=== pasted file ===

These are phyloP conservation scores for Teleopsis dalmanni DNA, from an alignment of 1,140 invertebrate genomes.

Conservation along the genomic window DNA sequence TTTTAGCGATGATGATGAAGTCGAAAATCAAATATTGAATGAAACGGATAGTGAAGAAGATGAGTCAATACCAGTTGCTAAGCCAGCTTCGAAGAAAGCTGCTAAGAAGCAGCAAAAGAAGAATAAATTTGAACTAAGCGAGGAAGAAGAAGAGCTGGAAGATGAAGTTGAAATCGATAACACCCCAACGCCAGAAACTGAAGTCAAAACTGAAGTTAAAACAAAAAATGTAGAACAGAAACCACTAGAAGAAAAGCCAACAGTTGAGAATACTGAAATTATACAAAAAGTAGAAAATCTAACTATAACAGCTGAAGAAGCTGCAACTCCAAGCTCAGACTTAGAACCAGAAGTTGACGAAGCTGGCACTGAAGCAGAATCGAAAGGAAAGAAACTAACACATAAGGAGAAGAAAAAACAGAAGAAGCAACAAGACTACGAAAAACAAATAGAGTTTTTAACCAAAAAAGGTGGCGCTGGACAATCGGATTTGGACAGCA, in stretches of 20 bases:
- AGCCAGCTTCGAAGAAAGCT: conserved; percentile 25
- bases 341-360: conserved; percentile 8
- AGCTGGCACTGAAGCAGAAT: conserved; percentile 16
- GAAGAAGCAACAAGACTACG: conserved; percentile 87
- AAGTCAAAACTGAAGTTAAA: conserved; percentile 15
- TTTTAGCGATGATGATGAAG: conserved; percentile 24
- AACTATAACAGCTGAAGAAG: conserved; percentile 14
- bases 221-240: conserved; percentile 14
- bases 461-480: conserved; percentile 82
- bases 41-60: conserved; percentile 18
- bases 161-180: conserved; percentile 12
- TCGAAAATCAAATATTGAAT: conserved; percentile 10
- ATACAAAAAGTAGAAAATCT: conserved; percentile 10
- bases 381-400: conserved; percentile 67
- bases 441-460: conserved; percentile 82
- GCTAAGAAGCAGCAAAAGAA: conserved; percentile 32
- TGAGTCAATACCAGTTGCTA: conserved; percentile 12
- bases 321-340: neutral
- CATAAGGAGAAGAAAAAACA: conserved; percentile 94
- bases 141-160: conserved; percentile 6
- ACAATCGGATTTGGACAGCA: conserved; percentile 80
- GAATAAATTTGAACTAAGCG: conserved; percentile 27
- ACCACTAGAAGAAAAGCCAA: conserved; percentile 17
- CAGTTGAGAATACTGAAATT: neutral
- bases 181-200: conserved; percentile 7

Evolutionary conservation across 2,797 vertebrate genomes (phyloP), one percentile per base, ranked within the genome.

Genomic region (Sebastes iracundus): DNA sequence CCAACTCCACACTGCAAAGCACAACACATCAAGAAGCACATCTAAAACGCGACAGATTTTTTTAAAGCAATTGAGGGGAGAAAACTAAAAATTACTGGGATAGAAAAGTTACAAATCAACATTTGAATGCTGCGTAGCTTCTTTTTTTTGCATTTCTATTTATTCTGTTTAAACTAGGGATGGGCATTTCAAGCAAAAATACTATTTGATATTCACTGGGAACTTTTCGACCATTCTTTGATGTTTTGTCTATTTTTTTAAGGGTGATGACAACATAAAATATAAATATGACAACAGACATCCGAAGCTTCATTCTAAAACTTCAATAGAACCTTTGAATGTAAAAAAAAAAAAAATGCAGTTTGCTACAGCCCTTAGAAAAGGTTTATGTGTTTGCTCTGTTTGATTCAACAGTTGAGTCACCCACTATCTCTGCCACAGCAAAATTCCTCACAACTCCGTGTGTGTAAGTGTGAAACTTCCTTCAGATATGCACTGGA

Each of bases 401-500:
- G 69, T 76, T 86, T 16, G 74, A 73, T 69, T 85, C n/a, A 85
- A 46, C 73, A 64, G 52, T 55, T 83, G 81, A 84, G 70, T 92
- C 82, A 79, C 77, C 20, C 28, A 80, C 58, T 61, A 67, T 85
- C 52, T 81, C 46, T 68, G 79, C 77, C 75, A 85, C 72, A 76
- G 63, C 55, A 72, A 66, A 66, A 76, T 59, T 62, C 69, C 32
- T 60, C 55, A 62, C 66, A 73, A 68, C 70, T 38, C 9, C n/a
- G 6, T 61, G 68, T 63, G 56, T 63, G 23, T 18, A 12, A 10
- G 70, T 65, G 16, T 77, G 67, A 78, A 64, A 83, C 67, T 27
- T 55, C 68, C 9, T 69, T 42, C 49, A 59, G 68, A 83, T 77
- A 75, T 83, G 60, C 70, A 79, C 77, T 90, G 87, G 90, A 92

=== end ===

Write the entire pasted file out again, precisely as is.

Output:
These are phyloP conservation scores for Teleopsis dalmanni DNA, from an alignment of 1,140 invertebrate genomes.

Conservation along the genomic window DNA sequence TTTTAGCGATGATGATGAAGTCGAAAATCAAATATTGAATGAAACGGATAGTGAAGAAGATGAGTCAATACCAGTTGCTAAGCCAGCTTCGAAGAAAGCTGCTAAGAAGCAGCAAAAGAAGAATAAATTTGAACTAAGCGAGGAAGAAGAAGAGCTGGAAGATGAAGTTGAAATCGATAACACCCCAACGCCAGAAACTGAAGTCAAAACTGAAGTTAAAACAAAAAATGTAGAACAGAAACCACTAGAAGAAAAGCCAACAGTTGAGAATACTGAAATTATACAAAAAGTAGAAAATCTAACTATAACAGCTGAAGAAGCTGCAACTCCAAGCTCAGACTTAGAACCAGAAGTTGACGAAGCTGGCACTGAAGCAGAATCGAAAGGAAAGAAACTAACACATAAGGAGAAGAAAAAACAGAAGAAGCAACAAGACTACGAAAAACAAATAGAGTTTTTAACCAAAAAAGGTGGCGCTGGACAATCGGATTTGGACAGCA, in stretches of 20 bases:
- AGCCAGCTTCGAAGAAAGCT: conserved; percentile 25
- bases 341-360: conserved; percentile 8
- AGCTGGCACTGAAGCAGAAT: conserved; percentile 16
- GAAGAAGCAACAAGACTACG: conserved; percentile 87
- AAGTCAAAACTGAAGTTAAA: conserved; percentile 15
- TTTTAGCGATGATGATGAAG: conserved; percentile 24
- AACTATAACAGCTGAAGAAG: conserved; percentile 14
- bases 221-240: conserved; percentile 14
- bases 461-480: conserved; percentile 82
- bases 41-60: conserved; percentile 18
- bases 161-180: conserved; percentile 12
- TCGAAAATCAAATATTGAAT: conserved; percentile 10
- ATACAAAAAGTAGAAAATCT: conserved; percentile 10
- bases 381-400: conserved; percentile 67
- bases 441-460: conserved; percentile 82
- GCTAAGAAGCAGCAAAAGAA: conserved; percentile 32
- TGAGTCAATACCAGTTGCTA: conserved; percentile 12
- bases 321-340: neutral
- CATAAGGAGAAGAAAAAACA: conserved; percentile 94
- bases 141-160: conserved; percentile 6
- ACAATCGGATTTGGACAGCA: conserved; percentile 80
- GAATAAATTTGAACTAAGCG: conserved; percentile 27
- ACCACTAGAAGAAAAGCCAA: conserved; percentile 17
- CAGTTGAGAATACTGAAATT: neutral
- bases 181-200: conserved; percentile 7

Evolutionary conservation across 2,797 vertebrate genomes (phyloP), one percentile per base, ranked within the genome.

Genomic region (Sebastes iracundus): DNA sequence CCAACTCCACACTGCAAAGCACAACACATCAAGAAGCACATCTAAAACGCGACAGATTTTTTTAAAGCAATTGAGGGGAGAAAACTAAAAATTACTGGGATAGAAAAGTTACAAATCAACATTTGAATGCTGCGTAGCTTCTTTTTTTTGCATTTCTATTTATTCTGTTTAAACTAGGGATGGGCATTTCAAGCAAAAATACTATTTGATATTCACTGGGAACTTTTCGACCATTCTTTGATGTTTTGTCTATTTTTTTAAGGGTGATGACAACATAAAATATAAATATGACAACAGACATCCGAAGCTTCATTCTAAAACTTCAATAGAACCTTTGAATGTAAAAAAAAAAAAAATGCAGTTTGCTACAGCCCTTAGAAAAGGTTTATGTGTTTGCTCTGTTTGATTCAACAGTTGAGTCACCCACTATCTCTGCCACAGCAAAATTCCTCACAACTCCGTGTGTGTAAGTGTGAAACTTCCTTCAGATATGCACTGGA

Each of bases 401-500:
- G 69, T 76, T 86, T 16, G 74, A 73, T 69, T 85, C n/a, A 85
- A 46, C 73, A 64, G 52, T 55, T 83, G 81, A 84, G 70, T 92
- C 82, A 79, C 77, C 20, C 28, A 80, C 58, T 61, A 67, T 85
- C 52, T 81, C 46, T 68, G 79, C 77, C 75, A 85, C 72, A 76
- G 63, C 55, A 72, A 66, A 66, A 76, T 59, T 62, C 69, C 32
- T 60, C 55, A 62, C 66, A 73, A 68, C 70, T 38, C 9, C n/a
- G 6, T 61, G 68, T 63, G 56, T 63, G 23, T 18, A 12, A 10
- G 70, T 65, G 16, T 77, G 67, A 78, A 64, A 83, C 67, T 27
- T 55, C 68, C 9, T 69, T 42, C 49, A 59, G 68, A 83, T 77
- A 75, T 83, G 60, C 70, A 79, C 77, T 90, G 87, G 90, A 92